Senator Boxer Creates First U.S. Climate Change Caucus

Senator Boxer Creates First U.S. Climate Change Caucus
on

Senator Barbara Boxer (D-CA), Chairwoman of the Environment and Public Works Committee, announced earlier this week that she would be taking the initiative to form the first Climate Change Caucus in the U.S. Senate.  Boxer, long considered a champion of environmental causes, said that she decided to form the committee to address growing public concerns over the inaction of the federal government to address the threat of climate change.

The Hill quotes Senator Boxer talking about the new committee, “It is going to work with all the committees and all the committee chairmen to make sure we can move forward legislation that reduces carbon pollution and also works on mitigation and all of the other elements.

To date, the United States has not passed a single law or resolution addressing the threat of climate change, although several have been introduced.  The majority of these bills died in committee, while one, The American Clean Energy and Security Act of 2009, passed the House of Representatives but failed to get enough votes to pass in the Senate. 

Boxer says that some Democrats have expressed interest in the committee, and that she hopes she can get broad bipartisan support and membership for the new committee.

Boxer’s committee is certainly a step in the right direction for the United States, and will hopefully act as a counter-balance to the dirty energy industry funded “House Energy Action Team” that was formed by Republican representatives last year.  That committee is made up of climate change deniers whose campaigns are heavily influenced by dirty energy money, and pushes the expanded consumption and exploitation of fossil fuels over renewable, clean energy.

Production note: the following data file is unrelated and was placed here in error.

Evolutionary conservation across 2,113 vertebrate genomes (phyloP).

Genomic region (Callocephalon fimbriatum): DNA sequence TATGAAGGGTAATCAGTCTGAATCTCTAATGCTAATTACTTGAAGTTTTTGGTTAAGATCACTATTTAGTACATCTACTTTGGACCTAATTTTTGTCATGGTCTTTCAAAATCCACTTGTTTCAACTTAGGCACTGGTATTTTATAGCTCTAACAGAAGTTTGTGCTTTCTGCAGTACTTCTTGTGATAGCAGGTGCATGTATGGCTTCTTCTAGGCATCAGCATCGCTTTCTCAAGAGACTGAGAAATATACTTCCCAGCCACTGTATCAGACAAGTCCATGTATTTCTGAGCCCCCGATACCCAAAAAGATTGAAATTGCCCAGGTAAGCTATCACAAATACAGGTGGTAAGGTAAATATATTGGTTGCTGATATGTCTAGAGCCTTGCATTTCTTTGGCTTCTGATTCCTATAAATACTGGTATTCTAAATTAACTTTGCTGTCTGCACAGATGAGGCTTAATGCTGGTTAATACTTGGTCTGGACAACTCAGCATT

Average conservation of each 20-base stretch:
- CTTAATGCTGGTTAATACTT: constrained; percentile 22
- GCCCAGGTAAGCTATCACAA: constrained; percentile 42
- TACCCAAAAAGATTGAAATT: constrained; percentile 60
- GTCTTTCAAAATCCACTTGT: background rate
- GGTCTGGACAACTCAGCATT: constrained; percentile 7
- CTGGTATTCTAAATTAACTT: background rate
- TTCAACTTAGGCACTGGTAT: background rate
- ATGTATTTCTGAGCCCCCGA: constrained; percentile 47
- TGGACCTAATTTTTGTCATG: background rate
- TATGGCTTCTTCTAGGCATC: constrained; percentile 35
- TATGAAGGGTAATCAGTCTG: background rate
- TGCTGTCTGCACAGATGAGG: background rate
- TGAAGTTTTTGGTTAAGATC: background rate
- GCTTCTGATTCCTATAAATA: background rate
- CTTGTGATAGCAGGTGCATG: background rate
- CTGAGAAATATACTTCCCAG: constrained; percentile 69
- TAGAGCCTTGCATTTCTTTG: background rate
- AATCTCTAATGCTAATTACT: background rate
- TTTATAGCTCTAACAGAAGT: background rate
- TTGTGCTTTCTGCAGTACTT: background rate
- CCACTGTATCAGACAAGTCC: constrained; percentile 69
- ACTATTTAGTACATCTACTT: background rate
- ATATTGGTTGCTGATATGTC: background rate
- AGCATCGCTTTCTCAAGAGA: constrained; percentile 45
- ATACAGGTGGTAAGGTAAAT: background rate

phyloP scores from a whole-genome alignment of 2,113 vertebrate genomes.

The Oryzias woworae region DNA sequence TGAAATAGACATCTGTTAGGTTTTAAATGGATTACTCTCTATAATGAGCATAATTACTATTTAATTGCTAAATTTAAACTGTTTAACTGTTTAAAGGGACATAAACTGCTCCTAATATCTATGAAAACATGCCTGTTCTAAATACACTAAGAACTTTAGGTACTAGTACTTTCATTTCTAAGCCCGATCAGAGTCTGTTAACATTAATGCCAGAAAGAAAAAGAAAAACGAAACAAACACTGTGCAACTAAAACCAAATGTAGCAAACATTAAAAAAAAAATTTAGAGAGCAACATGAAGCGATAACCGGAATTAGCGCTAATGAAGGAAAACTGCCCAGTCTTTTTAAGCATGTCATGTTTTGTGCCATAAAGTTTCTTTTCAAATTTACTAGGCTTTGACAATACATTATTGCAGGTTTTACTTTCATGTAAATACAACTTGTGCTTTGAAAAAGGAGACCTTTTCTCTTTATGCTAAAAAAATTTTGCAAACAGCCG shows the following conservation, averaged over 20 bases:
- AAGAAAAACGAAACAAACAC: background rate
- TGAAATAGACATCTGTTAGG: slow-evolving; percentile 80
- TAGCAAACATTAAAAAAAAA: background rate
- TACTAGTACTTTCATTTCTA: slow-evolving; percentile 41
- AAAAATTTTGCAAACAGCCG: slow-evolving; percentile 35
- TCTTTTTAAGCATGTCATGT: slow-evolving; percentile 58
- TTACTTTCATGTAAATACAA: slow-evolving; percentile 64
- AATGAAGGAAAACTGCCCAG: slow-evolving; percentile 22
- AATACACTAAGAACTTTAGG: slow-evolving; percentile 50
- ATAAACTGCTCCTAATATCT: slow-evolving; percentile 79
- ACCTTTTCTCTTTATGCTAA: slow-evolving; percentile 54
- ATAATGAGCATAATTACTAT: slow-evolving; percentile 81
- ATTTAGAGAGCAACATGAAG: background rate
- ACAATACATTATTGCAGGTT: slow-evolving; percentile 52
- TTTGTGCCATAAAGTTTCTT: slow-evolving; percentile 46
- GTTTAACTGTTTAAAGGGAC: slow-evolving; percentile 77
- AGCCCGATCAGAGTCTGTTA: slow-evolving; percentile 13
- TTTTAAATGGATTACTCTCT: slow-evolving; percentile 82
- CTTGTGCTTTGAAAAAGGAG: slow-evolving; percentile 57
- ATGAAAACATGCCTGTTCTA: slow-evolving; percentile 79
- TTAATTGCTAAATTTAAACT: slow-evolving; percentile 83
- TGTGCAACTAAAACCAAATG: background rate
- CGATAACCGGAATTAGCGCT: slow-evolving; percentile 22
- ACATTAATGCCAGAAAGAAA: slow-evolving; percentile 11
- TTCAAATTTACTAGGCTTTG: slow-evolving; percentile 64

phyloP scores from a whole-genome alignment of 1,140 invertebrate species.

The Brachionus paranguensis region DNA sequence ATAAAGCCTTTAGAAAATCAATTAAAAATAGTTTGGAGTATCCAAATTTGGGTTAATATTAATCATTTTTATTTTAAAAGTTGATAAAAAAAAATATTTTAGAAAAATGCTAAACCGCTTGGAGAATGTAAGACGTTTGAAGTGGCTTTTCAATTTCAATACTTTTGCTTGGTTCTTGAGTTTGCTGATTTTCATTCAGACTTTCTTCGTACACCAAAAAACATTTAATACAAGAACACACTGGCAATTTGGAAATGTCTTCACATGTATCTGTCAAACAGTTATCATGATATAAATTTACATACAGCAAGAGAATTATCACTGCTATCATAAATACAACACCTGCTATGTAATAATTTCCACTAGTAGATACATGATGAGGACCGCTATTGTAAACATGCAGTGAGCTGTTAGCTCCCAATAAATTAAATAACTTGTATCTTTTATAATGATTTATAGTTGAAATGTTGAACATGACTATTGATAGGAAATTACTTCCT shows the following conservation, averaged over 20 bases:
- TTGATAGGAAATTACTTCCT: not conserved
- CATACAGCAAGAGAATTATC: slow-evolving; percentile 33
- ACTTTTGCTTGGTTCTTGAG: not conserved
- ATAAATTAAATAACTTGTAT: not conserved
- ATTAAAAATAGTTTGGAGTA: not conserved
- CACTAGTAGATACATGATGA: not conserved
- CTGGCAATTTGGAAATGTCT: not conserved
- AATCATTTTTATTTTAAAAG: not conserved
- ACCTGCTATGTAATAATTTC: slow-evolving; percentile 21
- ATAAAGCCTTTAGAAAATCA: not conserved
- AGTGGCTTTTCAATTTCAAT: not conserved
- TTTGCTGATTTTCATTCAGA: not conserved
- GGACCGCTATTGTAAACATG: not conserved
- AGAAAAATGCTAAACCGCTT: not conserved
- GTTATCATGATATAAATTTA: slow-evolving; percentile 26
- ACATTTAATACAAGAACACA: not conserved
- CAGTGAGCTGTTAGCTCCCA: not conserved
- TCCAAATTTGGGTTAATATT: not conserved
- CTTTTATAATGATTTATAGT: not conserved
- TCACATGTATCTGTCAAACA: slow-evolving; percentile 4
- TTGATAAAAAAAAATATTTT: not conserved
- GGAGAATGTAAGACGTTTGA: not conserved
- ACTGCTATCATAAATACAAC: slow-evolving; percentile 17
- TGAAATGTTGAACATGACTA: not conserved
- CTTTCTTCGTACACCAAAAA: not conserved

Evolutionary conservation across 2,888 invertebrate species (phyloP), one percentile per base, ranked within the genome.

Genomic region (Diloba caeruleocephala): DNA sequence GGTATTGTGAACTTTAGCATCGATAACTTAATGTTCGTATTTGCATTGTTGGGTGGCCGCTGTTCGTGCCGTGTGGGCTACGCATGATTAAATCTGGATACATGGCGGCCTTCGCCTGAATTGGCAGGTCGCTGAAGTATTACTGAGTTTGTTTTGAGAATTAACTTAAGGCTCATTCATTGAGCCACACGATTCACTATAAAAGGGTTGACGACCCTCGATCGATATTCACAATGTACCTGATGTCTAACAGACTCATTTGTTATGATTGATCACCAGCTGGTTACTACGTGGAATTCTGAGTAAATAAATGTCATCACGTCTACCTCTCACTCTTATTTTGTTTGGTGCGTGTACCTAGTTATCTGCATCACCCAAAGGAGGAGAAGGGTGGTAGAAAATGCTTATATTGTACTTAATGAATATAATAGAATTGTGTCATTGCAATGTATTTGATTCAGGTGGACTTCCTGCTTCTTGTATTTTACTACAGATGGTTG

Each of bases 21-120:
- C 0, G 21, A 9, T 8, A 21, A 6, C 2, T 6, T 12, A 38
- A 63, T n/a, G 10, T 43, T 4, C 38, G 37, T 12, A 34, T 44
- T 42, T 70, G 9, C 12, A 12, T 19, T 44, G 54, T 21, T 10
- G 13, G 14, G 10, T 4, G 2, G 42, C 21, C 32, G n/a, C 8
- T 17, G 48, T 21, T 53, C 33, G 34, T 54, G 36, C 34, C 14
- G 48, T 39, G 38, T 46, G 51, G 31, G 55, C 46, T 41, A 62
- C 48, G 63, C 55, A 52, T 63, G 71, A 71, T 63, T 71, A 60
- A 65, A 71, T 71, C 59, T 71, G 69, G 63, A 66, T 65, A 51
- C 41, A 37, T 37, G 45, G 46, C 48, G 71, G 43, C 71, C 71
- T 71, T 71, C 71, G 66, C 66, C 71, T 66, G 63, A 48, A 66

The new committee is also a welcome change to the “climate silence” that purveyed throughout this year’s U.S. presidential election, where both major party candidates failed to address the issue of climate change on a public scale.  However, shortly after his re-election, President Obama told the public in a press conference that addressing climate change would be one of his administration’s goals during his second, and last, term in office.

Senator Boxer Creates First U.S. Climate Change Caucus

Farron Cousins is the executive editor of The Trial Lawyer magazine, and his articles have appeared on The Huffington Post, Alternet, and The Progressive Magazine. He has worked for the Ring of Fire radio program with hosts Robert F. Kennedy, Jr., Mike Papantonio, and Sam Seder since August 2004, and is currently the co-host and producer of the program. He also currently serves as the co-host of Ring of Fire on Free Speech TV, a daily program airing nightly at 8:30pm eastern. Farron received his bachelor's degree in Political Science from the University of West Florida in 2005 and became a member of American MENSA in 2009.  Follow him on Twitter @farronbalanced.

Related Posts

Opinion
Analysis
on

Before the Koch brothers, Standard Oil realized the power of universities to spread its free-market ideology and prevent the growth of socialism.

Before the Koch brothers, Standard Oil realized the power of universities to spread its free-market ideology and prevent the growth of socialism.
on

Oil and gas exports from the Gulf Coast have surged by nearly 600 percent, and fossil fuel production in the Permian Basin has grown by 135 percent.

Oil and gas exports from the Gulf Coast have surged by nearly 600 percent, and fossil fuel production in the Permian Basin has grown by 135 percent.
on

The fossil fuel industry spends millions of dollars on shaping its image in an effort to block climate action. A new analysis shows a relatively small number of PR firms have aided this campaign from behind the scenes over the last three decades.

The fossil fuel industry spends millions of dollars on shaping its image in an effort to block climate action. A new analysis shows a relatively small number of PR firms have aided this campaign from behind the scenes over the last three decades.
Opinion
on

The fossil fuel industry is pushing for the U.S. government to support methods to capture its climate pollution. But how effective are these "carbon management" approaches, and what are their consequences?

The fossil fuel industry is pushing for the U.S. government to support methods to capture its climate pollution. But how effective are these "carbon management" approaches, and what are their consequences?